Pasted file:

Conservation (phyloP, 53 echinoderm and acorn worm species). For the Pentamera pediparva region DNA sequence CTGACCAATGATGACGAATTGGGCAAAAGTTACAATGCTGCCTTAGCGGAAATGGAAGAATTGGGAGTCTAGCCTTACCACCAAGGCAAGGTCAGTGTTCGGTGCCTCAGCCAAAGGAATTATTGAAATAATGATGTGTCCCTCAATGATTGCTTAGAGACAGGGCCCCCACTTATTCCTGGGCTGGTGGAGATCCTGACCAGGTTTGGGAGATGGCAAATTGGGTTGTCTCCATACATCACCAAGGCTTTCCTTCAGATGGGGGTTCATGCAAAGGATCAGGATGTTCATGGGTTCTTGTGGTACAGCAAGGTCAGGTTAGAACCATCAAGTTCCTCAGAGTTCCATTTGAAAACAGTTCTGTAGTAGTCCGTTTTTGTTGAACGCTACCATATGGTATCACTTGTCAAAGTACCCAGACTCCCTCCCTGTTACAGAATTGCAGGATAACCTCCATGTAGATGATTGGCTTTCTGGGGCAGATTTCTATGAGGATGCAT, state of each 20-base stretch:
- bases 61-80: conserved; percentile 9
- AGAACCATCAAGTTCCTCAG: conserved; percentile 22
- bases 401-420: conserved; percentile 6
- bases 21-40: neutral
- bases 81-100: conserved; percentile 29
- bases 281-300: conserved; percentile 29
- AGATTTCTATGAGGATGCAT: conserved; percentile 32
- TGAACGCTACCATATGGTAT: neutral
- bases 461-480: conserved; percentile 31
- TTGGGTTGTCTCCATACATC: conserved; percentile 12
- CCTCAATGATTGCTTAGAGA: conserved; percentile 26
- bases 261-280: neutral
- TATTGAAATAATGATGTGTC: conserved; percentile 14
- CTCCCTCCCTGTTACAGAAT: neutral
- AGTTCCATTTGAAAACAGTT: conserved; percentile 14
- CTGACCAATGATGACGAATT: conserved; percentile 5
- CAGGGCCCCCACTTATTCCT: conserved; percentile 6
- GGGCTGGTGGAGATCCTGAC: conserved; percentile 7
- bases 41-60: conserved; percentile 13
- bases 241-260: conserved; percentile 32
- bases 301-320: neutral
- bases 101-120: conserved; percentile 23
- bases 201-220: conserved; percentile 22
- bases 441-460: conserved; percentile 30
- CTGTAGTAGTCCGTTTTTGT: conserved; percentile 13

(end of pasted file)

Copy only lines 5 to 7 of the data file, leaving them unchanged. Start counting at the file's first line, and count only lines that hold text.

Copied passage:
- bases 21-40: neutral
- bases 81-100: conserved; percentile 29
- bases 281-300: conserved; percentile 29